As mentioned, our definition of plagiarism may not match that of any learning institution you attend. That said, I'll take a dictionary definition and give my thoughts based on that.
OED defines plagiarism as:
The action or practice of taking someone else's work, idea, etc., and
passing it off as one's own; literary theft.
Merriam-Webster gives these definitions:
to steal and pass off (the ideas or words of another) as one's own :
use (another's production) without crediting the source
to commit literary theft : present as new and original an idea or
product derived from an existing source
So, I will gauge your cases against these definitions, highlighting important parts as I go.
Case 1: I did not post the exact same problem I'm facing; instead, I
have simplified my issue, asking for the concept. Someone answers
(with or without an example) and I use their answer in my
work/project/school (without citing the source).
Plagiarism. You have used their work without citing the source. There's nothing in those definitions that say that the work must be copied word for word, or that it needs to meet the exact problem solved.
At its core:
- you used someone else's work
- you didn't credit that person
- thus, you have plagiarised
Case 2: I used the answer in my work/project/school (no citing).
Plagiarism. For the exact same reasons as above.
Case 3: I studied the answer but still used the same code (maybe
slightly modified) in my work/project/school. (Why type your own when
someone already does it? And the answer is better than yours.)
Plagiarism. For the exact same reasons as above; you have used someone else's work and you haven't explicitly credited them for it.
Case 4: I did extra research while the answer hadn't arrived yet
(looking at documentation, other SO answers, other forums). Then,
someone answers, I take the answer and modify it with code I found
during the research.
Plagiarism. For the exact same reasons as above; you have used someone else's work, in whole or in part, and you still haven't explicitly credited them for it.
I'd like to take a moment to look at some of your remarks in your question.
I know that it would be more polite to give attribution but I'm sure most users do not do that.
Firstly, as has already been answered, this has absolutely nothing to do with politeness, at all.
I'm not sure if English if your first language (or if you're proficient otherwise) so I'll gently explain that, rather than about politeness, this is about honesty, and beyond that, about integrity. These are far more important with much further reaching consequences for you than mere politeness.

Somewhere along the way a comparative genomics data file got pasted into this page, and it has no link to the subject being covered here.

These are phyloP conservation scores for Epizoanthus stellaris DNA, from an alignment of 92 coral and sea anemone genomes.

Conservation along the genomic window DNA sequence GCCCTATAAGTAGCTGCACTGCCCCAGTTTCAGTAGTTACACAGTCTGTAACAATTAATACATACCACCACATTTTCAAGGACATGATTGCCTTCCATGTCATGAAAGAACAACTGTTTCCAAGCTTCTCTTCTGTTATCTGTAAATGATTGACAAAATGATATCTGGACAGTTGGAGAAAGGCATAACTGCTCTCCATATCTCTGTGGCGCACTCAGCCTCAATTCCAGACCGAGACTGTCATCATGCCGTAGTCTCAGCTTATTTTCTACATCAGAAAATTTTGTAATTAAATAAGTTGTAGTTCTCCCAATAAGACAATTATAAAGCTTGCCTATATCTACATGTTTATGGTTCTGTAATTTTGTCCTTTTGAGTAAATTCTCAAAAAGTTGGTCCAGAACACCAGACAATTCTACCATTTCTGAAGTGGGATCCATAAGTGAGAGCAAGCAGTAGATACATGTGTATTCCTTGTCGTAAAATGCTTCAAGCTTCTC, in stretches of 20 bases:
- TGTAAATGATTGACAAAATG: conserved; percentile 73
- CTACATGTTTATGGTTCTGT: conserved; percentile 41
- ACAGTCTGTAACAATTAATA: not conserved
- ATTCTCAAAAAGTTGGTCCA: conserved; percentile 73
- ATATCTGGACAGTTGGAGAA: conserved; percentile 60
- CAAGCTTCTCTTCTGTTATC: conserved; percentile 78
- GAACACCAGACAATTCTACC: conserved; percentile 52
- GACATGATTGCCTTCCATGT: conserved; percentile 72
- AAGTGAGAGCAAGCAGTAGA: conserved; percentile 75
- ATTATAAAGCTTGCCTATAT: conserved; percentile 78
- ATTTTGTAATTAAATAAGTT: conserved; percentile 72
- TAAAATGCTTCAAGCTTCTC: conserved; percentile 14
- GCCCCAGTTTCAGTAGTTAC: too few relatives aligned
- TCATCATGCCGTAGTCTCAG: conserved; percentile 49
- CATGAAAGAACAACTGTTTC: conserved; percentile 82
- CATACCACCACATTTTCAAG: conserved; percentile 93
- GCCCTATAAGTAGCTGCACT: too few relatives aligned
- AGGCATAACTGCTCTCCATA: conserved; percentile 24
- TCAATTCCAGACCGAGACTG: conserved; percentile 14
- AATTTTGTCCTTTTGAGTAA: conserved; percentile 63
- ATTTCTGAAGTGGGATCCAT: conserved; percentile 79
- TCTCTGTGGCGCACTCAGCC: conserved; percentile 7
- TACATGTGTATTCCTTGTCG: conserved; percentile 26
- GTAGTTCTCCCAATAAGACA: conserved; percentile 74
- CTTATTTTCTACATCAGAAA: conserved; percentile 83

Secondly, if the highest standard you set for yourself is the standard of others, if the level at which you want to operate merely reflects that of your peers, then you clearly don't aspire to be much. A conscientious person, whether you are one or not I don't know, should hold themselves to the highest standards.
What you're doing by comparing yourself to others like this is rationalising your own substandard academic conduct. This is obvious, because maybe other people do not plagiarise, yet you don't compare yourself to these people. In my academic experience, cheaters are in the minority.
In any case it should not matter to you what others do, it should only matter what you do.
Why type your own when someone already does it? And the answer is better than yours.
If you don't already know the answer to this (and I think you do) then you fundamentally don't understand the purpose of education.
Plagiarising someone else's work demonstrates that they understand the problem and can develop a solution. Presenting your own work demonstrates that you understand the problem and can develop a solution.
When you cheat academically, usually you're only cheating yourself. Assignments and homework are designed not only to test your knowledge, but to highlight knowledge gaps. That's why people do exercises; to stress their knowledge and skills and to identify where they need help and assistance.
If you cheat yourself into a position that you haven't earned, you're potentially not only going to create trouble for yourself, but others too. You can very quickly become a dead weight to a team of capable people, who thought you were equally capable but later find out that you're not.
Any good teacher would rather spend their own time helping tutor a struggling student, than face them after some sort of disciplinary committee.
I would like to know what others think about them.
Cheating is sad. The cases you outline are disappointing to read.
You may find this helpful; this is an example of a university's policy on what it considers that plagiarism is: https://www.mtsu.edu/graduate/pdf/Plagiarism.pdf